This is my version of Soto Ayam, the aromatic chicken and rice noodle soup popular in Indonesia. The base for this satisfying soup in the broth, and making your broth from scratch will yield the most delicious and nutritious soup. If you’re new to broth making, take the plunge – it really is a skill worth having. Truth be told, making broth doesn’t really require much in the way of technique, just a little advanced planning and a willingness to let it simmer on a back burner all day.
Bone broths are super nourishing, full of minerals and other beneficial compounds (like glucosamine and chondroitin) that leak from the bones as they break down. Boxed and canned broths are no substitution for a homemade bone broth nutritionally speaking, but of course you can use them in a pinch – I relied on them for years. These days I make it a habit to make a batch of broth every 2 or 3 weeks, freezing a few quarts for later use. After all, as Escoffier said, “Stock is everything in cooking. Without it, nothing can be done.”
For the Indonesian Chicken Noodle Soup (Soto Ayam):
*makes 2 very large bowls – a complete dinner for 2*
2 eggs, hard boiled
½ a package rice vermicelli noodles
1 Tbsp. rice flour
3 Tbsp. coconut oil
1 medium shallot, peeled and thinly sliced
6 C. chicken broth (recipe below)
2 tsp. fresh turmeric, grated, OR 1 tsp. dried turmeric
fish sauce and/or sea salt, to taste
2 C. cabbage, chopped into 1 ½” pieces
1 generous C. cooked chicken, large dice
sliced chilies or chili sauce
In preparation, boil the eggs, soften the noodles, and fry the shallots. For hard-boiled eggs, I recommend placing the eggs into cold water, bringing to a boil, immediately turning off the heat, and allowing to sit for 7 minutes. Then transfer the eggs to a bowl of cold water to cool until ready to peel. If you think of it, save the boiling water and place the rice noodles in it to soften. Be sure they are submerged in the hot water, adding a little more hot tap water if necessary. They should be fine just sitting in the hot water until ready to use.
For the shallots, heat a small saute pan over medium-high heat. Add the coconut oil and allow to get hot, while tossing the sliced shallots with the rice flour to coat. Then fry the shallots in the oil, watching them carefully, until medium golden brown on both sides. Sprinkle generously with salt and transfer to a paper towel to cool.
Place the broth in a medium pot over high heat along with the turmeric and bring to a boil, then reduce the heat to a simmer. Add the cabbage and simmer for about 5 minutes to soften. Add the chicken chunks to warm through. Taste the broth and add fish sauce and/or salt until desired saltiness is achieved.
Divide the softened noodles between two large bowls and then scoop in the hot broth with a ladle or measuring cup. Top the soup with bean sprouts, cilantro, halved hard-boiled eggs, crispy shallots, chilies or chili sauce, and lemon slices for squeezing.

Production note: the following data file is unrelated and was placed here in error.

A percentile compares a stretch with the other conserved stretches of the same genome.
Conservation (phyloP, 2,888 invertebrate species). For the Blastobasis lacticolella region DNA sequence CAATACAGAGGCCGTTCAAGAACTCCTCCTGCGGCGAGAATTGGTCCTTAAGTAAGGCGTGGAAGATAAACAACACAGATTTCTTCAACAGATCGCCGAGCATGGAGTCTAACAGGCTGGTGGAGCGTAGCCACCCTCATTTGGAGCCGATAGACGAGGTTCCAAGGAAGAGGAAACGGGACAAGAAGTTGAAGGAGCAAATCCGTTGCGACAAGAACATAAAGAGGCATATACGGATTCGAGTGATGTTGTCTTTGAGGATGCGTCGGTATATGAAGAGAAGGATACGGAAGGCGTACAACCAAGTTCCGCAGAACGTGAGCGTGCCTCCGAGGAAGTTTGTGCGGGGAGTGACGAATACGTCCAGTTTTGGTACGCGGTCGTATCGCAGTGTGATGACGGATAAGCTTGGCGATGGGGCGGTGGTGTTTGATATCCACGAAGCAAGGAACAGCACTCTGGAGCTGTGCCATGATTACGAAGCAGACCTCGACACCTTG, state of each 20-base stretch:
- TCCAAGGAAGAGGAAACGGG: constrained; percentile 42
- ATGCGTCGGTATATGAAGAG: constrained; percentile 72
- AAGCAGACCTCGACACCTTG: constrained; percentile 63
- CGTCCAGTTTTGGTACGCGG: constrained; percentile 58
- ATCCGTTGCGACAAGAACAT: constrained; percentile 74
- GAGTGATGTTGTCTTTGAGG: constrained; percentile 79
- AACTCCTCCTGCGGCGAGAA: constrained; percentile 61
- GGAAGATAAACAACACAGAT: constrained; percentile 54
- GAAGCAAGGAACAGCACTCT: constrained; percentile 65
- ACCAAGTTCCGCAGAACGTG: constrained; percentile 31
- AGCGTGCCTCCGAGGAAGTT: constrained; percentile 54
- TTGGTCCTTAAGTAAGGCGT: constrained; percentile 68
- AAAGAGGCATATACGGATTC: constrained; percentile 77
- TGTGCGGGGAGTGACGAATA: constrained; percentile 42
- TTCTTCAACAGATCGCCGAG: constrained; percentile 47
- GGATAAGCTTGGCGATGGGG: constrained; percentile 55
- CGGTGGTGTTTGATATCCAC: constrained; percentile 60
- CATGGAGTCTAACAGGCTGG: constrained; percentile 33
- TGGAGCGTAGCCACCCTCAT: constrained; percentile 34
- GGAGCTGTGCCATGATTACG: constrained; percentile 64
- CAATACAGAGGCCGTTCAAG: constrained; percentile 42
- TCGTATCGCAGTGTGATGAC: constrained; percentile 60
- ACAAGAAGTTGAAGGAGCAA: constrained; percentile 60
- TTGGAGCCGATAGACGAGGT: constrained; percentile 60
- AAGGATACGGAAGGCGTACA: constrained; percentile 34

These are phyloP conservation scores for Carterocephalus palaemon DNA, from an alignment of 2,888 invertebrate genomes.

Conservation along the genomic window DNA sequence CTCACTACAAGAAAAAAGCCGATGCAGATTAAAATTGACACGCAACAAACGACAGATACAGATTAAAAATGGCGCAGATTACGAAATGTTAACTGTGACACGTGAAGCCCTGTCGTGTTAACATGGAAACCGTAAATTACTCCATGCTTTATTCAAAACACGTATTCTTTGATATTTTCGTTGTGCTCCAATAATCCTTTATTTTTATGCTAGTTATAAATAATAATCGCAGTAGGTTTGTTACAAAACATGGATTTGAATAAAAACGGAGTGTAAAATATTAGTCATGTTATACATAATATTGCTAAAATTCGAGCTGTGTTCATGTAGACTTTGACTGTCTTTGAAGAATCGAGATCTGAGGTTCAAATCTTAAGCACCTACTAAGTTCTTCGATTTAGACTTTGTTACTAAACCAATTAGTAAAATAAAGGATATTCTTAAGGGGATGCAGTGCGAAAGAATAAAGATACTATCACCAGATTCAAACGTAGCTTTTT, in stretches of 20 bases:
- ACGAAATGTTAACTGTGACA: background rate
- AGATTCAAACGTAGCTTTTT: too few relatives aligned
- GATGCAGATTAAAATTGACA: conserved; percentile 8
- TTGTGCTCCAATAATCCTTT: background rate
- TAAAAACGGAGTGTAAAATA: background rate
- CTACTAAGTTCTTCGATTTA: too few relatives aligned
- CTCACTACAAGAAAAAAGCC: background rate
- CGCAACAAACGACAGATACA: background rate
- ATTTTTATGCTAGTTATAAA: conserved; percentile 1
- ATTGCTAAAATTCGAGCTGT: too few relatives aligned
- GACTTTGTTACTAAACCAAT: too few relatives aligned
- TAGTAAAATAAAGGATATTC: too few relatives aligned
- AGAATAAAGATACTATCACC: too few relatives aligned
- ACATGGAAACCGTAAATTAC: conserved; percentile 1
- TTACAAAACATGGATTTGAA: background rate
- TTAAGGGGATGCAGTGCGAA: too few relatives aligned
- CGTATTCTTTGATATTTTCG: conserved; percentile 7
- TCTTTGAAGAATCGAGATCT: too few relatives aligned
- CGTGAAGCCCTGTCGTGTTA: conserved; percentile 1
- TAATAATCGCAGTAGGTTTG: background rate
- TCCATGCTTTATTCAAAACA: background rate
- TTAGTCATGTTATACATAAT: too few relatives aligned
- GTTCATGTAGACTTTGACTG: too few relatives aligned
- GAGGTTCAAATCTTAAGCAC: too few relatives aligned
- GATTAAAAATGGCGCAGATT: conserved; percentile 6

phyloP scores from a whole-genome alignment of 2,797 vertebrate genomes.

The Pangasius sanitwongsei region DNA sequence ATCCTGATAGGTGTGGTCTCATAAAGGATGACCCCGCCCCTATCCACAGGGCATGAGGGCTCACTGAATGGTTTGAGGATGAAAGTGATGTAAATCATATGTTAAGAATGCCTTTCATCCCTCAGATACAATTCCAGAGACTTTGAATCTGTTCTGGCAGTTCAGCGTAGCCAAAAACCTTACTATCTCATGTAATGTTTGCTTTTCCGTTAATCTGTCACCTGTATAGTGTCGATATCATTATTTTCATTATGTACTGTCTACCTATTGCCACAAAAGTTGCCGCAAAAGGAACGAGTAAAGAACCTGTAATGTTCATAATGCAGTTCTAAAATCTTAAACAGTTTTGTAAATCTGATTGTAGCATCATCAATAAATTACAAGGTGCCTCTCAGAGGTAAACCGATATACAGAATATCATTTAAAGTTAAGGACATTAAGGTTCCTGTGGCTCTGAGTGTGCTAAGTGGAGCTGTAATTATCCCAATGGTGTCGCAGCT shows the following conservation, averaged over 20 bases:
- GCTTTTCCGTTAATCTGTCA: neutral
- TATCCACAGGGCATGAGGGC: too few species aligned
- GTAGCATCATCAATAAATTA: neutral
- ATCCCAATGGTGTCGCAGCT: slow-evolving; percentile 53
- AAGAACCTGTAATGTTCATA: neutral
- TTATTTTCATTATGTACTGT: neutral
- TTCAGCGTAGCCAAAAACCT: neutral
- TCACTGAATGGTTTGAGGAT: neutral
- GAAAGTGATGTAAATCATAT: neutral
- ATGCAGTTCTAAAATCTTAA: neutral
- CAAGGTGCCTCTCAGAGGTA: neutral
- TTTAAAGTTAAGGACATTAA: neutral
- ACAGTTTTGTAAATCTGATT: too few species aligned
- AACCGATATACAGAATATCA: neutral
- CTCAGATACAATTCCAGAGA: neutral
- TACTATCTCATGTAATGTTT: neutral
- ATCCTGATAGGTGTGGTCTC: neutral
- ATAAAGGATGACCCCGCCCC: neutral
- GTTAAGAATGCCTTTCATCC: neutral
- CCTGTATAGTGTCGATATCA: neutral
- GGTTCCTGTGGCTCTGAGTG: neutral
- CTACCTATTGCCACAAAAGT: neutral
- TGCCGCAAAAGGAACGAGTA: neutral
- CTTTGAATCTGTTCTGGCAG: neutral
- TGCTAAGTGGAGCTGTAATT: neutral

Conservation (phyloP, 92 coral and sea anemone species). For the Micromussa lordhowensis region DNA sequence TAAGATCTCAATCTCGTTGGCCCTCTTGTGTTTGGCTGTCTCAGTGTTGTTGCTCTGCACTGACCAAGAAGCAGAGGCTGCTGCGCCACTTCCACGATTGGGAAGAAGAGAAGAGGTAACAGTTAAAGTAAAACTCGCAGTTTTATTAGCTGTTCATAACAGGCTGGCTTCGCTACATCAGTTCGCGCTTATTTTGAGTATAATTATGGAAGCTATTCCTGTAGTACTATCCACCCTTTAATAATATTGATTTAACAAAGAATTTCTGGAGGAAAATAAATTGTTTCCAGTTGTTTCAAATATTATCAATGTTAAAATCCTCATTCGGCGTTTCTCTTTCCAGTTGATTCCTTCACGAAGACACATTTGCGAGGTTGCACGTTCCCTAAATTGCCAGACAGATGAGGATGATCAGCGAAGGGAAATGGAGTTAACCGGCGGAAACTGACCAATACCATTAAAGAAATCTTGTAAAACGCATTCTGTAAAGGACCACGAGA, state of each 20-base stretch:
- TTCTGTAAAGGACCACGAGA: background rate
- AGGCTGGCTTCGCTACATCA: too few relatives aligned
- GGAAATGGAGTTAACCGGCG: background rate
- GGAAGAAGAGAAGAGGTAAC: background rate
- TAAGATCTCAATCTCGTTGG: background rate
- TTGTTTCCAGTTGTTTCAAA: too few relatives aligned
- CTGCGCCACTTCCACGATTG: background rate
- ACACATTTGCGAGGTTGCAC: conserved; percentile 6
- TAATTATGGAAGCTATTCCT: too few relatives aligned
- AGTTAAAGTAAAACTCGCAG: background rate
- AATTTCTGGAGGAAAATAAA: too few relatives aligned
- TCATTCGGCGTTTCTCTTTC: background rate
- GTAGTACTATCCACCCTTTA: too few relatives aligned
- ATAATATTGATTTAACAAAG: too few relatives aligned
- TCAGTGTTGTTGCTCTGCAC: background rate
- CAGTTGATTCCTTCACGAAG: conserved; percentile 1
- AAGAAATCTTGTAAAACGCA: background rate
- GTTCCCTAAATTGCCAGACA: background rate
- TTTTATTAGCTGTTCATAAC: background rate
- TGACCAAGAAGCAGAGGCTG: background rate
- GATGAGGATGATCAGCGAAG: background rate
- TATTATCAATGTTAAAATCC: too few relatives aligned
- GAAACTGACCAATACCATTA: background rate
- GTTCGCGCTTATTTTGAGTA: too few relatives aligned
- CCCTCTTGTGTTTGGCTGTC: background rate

For the Asian-Spiced Chicken Broth:
*Makes 4 Quarts*
1 whole pastured chicken, broken down into 5 pieces (2 legs, 2 breasts, 1 back) and rinsed well under cold running water*
enough tap water to just cover
4 Qts. (16 C.) filtered water
2 Tbsp. apple cider vinegar
1 onion, quartered
4 diagonal slices ginger
2 tsp. coriander seed
2 whole star anise
*You can either use the chicken pieces raw with the meat (then cool and reserve the cooked meat for later) OR use them as dinner first. I grilled our chicken pieces the night before and we ate the legs for dinner, setting aside the bones for the broth. We separated the breast meat from the bones, adding those bones to the broth along with the back and setting the meat aside for use in the soup. Just keep in mind that if you’re making the broth with the meat on the bones, you’ll need a very large pot in order to hold the whole chicken plus 4 quarts of water. That just might make your decision for you.
To start the broth, cover the bones (or meat and bones) with tap water and bring to a simmer. Simmer for 5-10 minutes and remove from the heat. Transfer the chicken to a colander and rinse with cold water. Wash or wipe out the pot thoroughly to remove all the gunk from the sides. This first step insures you will have a nice, clear broth.
Find a comfortable temperature for the broth where it can remain at a simmer with the lid on without bubbling over. Continue to cook for 8 – 12 hours, checking on it occasionally to be sure it continues to bubble. After 8+ hours, uncover and allow to cool slightly before removing the meat and bones and setting aside the meat to cool if you included it. Strain the broth into another pot or a large bowl to remove the onion and spices, Season with a little sea salt (I use just 1 tsp.), keeping in mind it can be fully seasoned later when using in recipes.
Store the broth in glass quart containers or in plastic containers once cooled.